Imagine a scenario where you lose access to your child due to a procedural technicality (of which you may not have been aware), and the court does not even give you a chance to be heard as to what constitutes the best interest of the child. This is what can sometimes happen in the case of an order of default entered in a child custody case. It is, therefore, important for a child custody lawyer to understand how to challenge an order of default in a family law matter.
What Is An Order of Default?
An order of default is the court system’s way of moving a case along when a party fails to respond to a pleading. It is an interlocutory determination that the defaulting party does not wish to challenge the other party’s claim to relief. It is not yet a final default judgment, but rather a preliminary determination that a party’s claim should proceed on an uncontested basis. For instance, in a tort action, an order of default acts as a determination as to liability, leaving the issue of damages to be determined on the merits, either by affidavit or evidence taken at a merits hearing. See Md. R. 2-613(f). This gets tricky in family law cases, since there is never any real liability versus damages dichotomy. For this reason, as explained later in this article, the Maryland Court of Special Appeals has strongly suggested that default judgment has no place in child custody actions.
Maryland Rule 2-613 governs orders of default. Under the Rule, an order of default is the precursor to a default judgment. While often viewed as a type of sanction, it is better understood merely as a procedural means of moving a case along where a party fails to respond to a pleading. An order of default is not necessarily a sanction because Md. R. 2-613 and the case law analyzing the Rule provide ways by which a party may vacate such an order.
For example, Md. R. 2-613(e) provides that a court “shall” – meaning must – vacate an order of default where the defaulting party shows that “there is a substantial and sufficient basis for an actual controversy as to the merits of the action and that it is equitable to excuse the failure to plead.” In other words, if the party has a real defense to the relief claimed, and did not act contumaciously in bringing about the default, then the court usually must vacate the order. Moreover, in Flynn v. May, 157 Md. App. 389, 401 (2004) the Maryland Court of Special Appeals made it clear that, in addition to the leniency provided by Md. R. 2-613(e), trial courts have the “inherent discretion” to vacate orders of default when justice so requires.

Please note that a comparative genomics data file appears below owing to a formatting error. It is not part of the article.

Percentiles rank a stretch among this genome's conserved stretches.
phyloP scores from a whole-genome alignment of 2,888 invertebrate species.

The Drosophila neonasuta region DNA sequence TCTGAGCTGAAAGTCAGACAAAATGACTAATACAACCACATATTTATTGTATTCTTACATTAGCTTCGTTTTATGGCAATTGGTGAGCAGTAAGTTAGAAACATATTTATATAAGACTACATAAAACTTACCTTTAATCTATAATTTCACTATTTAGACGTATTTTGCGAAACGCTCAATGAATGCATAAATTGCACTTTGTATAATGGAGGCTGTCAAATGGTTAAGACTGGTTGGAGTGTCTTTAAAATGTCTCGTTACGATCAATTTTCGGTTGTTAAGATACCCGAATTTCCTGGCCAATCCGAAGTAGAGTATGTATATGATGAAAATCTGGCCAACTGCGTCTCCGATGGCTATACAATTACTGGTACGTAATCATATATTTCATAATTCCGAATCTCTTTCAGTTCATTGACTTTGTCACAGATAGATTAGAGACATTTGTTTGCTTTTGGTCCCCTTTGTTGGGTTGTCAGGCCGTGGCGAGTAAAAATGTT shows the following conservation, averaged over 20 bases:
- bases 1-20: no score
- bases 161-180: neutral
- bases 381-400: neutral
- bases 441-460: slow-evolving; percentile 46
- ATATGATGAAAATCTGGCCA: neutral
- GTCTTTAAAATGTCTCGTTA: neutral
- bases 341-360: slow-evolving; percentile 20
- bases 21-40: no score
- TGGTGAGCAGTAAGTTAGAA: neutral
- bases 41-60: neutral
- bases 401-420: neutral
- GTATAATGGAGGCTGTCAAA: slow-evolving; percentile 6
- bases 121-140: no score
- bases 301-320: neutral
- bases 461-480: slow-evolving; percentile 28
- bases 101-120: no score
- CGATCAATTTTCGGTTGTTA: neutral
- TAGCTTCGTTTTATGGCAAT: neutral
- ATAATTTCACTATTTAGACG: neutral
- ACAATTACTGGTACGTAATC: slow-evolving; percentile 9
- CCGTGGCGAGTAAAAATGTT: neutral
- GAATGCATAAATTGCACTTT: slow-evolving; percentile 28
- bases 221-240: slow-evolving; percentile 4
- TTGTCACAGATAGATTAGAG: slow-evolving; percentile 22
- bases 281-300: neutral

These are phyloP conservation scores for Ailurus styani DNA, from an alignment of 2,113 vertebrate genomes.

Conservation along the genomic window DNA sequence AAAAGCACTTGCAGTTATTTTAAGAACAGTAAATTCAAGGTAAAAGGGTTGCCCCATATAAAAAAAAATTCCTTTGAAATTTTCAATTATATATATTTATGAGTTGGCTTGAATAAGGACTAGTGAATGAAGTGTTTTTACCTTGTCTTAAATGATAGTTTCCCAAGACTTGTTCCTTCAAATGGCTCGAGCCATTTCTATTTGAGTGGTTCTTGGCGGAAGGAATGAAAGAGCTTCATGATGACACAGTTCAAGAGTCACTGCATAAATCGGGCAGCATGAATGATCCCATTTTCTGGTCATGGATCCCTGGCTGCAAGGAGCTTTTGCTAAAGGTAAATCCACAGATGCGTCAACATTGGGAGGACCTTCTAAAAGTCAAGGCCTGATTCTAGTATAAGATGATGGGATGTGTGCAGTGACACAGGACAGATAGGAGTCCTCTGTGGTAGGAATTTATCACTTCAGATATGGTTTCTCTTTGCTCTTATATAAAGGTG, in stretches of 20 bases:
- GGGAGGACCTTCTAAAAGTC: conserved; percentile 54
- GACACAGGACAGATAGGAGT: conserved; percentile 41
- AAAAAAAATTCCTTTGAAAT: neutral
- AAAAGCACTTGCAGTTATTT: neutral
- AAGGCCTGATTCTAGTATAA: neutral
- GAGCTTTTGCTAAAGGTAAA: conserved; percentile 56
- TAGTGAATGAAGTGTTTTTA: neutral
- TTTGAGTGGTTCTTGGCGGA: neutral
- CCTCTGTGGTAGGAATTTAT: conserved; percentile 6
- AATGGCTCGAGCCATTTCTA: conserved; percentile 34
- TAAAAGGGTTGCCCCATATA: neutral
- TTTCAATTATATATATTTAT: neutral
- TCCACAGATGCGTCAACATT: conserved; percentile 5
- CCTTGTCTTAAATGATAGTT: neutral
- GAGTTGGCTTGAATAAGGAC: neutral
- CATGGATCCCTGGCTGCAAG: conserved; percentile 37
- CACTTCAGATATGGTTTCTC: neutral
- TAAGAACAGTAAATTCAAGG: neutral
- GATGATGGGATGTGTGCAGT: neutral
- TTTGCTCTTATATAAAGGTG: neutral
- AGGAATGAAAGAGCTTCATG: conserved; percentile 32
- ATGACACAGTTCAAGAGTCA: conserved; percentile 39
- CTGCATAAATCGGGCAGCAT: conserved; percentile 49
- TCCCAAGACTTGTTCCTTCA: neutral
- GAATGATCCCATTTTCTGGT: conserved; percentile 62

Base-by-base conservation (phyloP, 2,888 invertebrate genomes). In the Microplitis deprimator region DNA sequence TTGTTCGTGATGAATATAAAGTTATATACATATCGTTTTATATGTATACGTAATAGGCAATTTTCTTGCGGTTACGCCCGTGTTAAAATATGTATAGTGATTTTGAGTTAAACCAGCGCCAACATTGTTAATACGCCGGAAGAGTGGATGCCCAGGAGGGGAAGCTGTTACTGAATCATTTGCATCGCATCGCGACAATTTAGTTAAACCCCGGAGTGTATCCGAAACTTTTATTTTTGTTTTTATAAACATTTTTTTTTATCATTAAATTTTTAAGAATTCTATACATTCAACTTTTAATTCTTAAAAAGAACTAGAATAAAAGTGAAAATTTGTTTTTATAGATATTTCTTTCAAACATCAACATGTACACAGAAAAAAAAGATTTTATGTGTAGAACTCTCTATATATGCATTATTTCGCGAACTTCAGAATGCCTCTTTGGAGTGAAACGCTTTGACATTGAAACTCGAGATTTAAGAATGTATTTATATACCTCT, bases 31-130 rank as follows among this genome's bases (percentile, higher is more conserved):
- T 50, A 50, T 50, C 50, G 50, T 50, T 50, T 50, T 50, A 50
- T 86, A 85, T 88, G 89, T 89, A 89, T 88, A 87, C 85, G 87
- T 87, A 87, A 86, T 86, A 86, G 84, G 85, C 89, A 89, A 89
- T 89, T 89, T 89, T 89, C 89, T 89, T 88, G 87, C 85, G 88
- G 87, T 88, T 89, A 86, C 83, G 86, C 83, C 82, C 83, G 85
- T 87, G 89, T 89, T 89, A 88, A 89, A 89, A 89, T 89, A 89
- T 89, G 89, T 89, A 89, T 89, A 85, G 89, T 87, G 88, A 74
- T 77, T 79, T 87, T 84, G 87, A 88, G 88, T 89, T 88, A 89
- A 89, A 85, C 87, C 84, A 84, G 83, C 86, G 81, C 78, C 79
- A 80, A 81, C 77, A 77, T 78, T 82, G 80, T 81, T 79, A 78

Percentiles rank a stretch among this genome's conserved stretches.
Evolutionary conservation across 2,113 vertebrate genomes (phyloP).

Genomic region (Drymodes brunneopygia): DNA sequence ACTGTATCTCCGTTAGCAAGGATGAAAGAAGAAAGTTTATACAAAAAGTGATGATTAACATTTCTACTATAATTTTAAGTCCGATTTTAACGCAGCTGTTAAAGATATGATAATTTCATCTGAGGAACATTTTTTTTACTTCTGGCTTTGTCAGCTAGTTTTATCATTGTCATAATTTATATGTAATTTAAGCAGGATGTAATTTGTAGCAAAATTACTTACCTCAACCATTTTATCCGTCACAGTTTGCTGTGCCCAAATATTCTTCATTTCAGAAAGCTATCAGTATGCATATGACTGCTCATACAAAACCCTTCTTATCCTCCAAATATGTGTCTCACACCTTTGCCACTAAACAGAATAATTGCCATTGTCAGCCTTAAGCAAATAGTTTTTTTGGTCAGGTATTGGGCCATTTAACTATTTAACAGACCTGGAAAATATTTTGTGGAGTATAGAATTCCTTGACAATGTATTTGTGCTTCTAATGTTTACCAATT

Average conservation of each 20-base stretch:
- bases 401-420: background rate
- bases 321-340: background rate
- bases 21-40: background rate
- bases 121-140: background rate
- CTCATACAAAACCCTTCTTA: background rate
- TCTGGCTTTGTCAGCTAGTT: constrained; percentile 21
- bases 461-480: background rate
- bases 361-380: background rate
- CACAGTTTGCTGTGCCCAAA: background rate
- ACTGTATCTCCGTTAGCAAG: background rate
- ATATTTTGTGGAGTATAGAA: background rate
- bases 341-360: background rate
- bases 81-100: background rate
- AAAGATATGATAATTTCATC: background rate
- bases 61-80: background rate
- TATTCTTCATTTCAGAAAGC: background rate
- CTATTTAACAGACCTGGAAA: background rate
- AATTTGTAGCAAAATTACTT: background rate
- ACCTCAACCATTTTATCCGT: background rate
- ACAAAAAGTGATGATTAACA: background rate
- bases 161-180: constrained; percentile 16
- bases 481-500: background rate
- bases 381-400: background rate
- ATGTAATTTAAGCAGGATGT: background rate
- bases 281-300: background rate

In Light Of Flynn v. May, It Is Likely That Orders Of Default Should Be Vacated As A Matter Of Course Upon Request By The Defaulting Party In Maryland Child Custody Cases, Even If The Party Offers No Good Excuse For Their Failure To Plead
Flynn involved a child custody dispute where the mother never officially filed an answer to the father’s complaint, and never moved to vacate the order of default entered against her. Since the order of default remained in place at the time of the merits hearing, the trial court did not permit the mother or her witnesses to testify. The trial judge believed that a default judgment was warranted pursuant to Md. R. 2-613(f). Accordingly, the court modified custody by awarding primary custody to the father by default, and further ordered the mother to pay child support in the amount of $221.00 per month. To add insult to injury, the judge ended the hearing with the following parting words to the mother:
THE COURT: You need to get a lawyer. Okay? When you represent yourself you have a fool for a client. Get a lawyer. Okay.
Flynn, 157 Md. App. at 399. The mother filed an appeal, and the appellate court reversed the lower court’s ruling, holding that “the circuit court applied the default judgment rule too rigidly and failed to take into proper consideration the more flexible subsections, (e) and (f), that ameliorate subsection (b)’s facial harshness,” when it prohibited the mother from presenting witnesses or other evidence. Id.
It is worth noting the facts of the case. The parties’ minor child was one day shy of seven on the day of the custody hearing, and the mother had enjoyed primary custody of the child since his birth. Prior to the hearing, the father enjoyed visitation on weekends from Saturday morning until Sunday evening, and on Monday and Wednesday evenings from 3:00 p.m. until 8:00 p.m. This arrangement was pursuant to an informal agreement among the parties as no custody order was in place prior to the hearing. Concerning the nature of the default, the mother did attempt to file an answer, but the clerk returned the response to the mother because it lacked a certificate of service. Despite the purely technical nature of the mother’s offense, “her ineffectual attempt was a non-answer” and “the Order of Default was properly entered.” Id. at 393 (emphasis added). Moreover, the mother had “proper notice” of the order of default, but did not file a motion to vacate the order in accordance with Md. R. 2-613(d). Id. at 395.